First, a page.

We're tracking down InVision users inside the world's most amazing companies to discover their favorite tools, books, methods, and the philosophy behind what makes them so awesome. This week we interviewed Chad Bercea, a Graphic Designer at UserVoice in San Francisco.
What are the top 3 essentials in your workspace?
- Pen and Paper: Everything I do starts with pen and paper, even if it’s drawing a UI or buttons. I’ve been drawing since before I could talk: it’s the most natural starting point.
- Clean Desk: I need lots of space without any distractions or clutter.
- Tunes: Gotta have tunes.
- Bonus: I also have a leftover Halloween decoration that I named Chester Copperpot after the skeleton in my favorite movie The Goonies. He sits atop a unicorn one of our community managers bought for me. I look at that thing every day and laugh... Chester Copperpot is riding a unicorn in the creative room.
How important is your workspace to your creativity?
It’s pretty important because it can frame your mood or play into the psychology of wherever your head space is at. The creative process has so many variables and the space you are creating in can add or subtract from the quality of your work.
Do you ever work outside of the office? Where?
Yes, every Thursday is a focus day so I work from my home office. I have a huge desk from Ikea with all kinds of organizational things on it, but the end is stacked with bills and books. I always look at the piles and am so sad. I usually end up going out to my bar stool area in the kitchen and just work from there because there is nothing on it. That desk is the messiest part of my house.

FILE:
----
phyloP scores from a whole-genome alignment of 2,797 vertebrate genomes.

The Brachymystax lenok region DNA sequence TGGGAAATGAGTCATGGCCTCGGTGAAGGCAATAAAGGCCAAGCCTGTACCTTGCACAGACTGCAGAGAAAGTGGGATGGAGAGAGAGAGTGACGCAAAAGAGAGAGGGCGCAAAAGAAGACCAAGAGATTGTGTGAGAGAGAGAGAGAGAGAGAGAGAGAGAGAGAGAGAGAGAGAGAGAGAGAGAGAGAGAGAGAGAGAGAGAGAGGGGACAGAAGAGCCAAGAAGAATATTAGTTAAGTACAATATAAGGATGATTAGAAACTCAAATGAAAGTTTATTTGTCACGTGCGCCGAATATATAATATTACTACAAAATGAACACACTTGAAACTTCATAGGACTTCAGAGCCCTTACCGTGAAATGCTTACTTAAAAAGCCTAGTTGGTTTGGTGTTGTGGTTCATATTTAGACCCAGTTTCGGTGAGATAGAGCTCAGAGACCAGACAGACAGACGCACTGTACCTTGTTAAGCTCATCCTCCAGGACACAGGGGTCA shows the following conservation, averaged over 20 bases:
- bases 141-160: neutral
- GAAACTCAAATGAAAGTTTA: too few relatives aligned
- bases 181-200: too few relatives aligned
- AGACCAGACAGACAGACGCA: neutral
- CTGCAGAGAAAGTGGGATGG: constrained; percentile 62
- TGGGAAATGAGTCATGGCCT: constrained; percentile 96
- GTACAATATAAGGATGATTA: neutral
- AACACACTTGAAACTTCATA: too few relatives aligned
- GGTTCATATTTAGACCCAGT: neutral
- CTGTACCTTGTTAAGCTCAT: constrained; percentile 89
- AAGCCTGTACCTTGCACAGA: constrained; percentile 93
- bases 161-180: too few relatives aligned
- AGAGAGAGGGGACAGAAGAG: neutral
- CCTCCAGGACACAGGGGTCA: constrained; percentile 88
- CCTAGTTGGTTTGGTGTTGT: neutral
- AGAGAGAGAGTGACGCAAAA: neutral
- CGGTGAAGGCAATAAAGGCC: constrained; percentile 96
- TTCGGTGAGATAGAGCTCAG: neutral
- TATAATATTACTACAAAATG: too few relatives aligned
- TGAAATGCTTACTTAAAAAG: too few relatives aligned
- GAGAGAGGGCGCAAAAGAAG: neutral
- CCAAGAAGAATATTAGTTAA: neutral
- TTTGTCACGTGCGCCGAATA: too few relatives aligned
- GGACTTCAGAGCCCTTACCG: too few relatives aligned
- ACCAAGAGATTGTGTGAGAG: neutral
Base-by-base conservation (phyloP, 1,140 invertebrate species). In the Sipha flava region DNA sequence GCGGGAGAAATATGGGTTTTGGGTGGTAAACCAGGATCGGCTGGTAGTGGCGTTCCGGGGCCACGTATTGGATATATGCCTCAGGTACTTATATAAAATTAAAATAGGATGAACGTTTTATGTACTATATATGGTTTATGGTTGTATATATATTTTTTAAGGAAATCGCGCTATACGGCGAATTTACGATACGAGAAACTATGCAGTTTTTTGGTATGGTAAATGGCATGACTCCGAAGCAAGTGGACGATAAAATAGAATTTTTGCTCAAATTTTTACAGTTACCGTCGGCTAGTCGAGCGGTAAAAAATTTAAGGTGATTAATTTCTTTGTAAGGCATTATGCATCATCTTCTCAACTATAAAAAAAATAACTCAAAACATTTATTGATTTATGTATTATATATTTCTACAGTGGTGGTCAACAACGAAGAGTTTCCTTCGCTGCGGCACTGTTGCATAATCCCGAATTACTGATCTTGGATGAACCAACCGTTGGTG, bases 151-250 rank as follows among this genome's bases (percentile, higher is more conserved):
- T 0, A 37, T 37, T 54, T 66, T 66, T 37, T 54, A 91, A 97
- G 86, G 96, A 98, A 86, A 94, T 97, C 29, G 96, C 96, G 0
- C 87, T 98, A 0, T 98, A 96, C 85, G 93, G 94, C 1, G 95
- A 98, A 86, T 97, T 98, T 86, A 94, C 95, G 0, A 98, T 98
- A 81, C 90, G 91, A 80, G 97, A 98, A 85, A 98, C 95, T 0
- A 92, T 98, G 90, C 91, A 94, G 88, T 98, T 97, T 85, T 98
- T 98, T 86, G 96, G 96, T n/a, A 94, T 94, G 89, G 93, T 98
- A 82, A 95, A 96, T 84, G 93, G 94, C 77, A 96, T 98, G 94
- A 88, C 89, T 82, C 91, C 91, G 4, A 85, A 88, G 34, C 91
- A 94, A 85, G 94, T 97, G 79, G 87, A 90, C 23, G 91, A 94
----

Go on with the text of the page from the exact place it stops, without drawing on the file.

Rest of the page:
InVision is becoming a standard tool in my arsenal...I can just drag files off my desktop into a project, and a click later have a link copied to my clipboard that I can throw into a team chat or email.
What do you do when you hit a creative roadblock?
Communication is key. Nine times out of ten, if you just have a real conversation with the dude (or lady), you’re gonna get to a good space. Just have a conversation face-to-face, not over chat or email. Speak to the point. Be compassionate. You are working with other human beings, and no one here is out to frustrate anyone else.
Don’t Think About It
I’ll grab one of the engineers who is an air hockey fanatic. He’s from Finland and they don’t have air hockey. He’s a super dude. He’s always down to grab a beer and play some air hockey. So sometimes when I’m stuck I’ll just go grab him and he is instantly down no matter what he is doing and I’ll try not to think about it for 20 minutes.
See What Else is Out There
I’ll often cruise through Dribbble to see what my colleagues and friends are doing.
Do you do any sketching on paper?